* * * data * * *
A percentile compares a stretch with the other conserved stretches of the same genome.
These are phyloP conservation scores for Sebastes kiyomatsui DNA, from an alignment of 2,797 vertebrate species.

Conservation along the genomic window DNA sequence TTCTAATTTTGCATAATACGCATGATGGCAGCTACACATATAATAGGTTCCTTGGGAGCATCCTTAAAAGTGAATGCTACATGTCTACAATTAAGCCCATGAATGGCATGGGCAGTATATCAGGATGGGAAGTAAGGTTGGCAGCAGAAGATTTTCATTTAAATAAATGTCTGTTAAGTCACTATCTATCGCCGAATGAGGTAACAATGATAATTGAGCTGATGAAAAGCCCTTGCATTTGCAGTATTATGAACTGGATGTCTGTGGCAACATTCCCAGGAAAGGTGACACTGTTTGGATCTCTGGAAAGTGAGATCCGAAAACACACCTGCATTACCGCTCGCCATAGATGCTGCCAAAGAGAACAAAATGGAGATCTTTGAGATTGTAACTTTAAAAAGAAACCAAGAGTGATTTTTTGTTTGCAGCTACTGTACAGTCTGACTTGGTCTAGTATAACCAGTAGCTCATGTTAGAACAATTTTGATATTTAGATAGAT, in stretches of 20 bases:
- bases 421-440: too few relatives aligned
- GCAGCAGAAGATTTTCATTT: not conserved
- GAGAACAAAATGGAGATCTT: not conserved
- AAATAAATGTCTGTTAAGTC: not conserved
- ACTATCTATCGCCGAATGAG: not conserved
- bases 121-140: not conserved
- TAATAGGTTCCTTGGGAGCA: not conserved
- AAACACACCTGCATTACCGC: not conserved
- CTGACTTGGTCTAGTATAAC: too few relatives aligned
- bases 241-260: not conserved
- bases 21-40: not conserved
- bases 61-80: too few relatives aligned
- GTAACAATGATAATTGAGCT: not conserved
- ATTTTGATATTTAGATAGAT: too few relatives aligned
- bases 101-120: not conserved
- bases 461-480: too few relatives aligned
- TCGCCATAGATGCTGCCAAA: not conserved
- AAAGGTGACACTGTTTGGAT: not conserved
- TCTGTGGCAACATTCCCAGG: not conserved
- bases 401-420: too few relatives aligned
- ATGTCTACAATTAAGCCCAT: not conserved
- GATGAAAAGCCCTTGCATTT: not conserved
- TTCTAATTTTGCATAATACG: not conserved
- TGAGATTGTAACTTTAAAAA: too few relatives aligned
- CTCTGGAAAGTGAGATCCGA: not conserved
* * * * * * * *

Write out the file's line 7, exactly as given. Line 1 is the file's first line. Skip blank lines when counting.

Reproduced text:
- AAATAAATGTCTGTTAAGTC: not conserved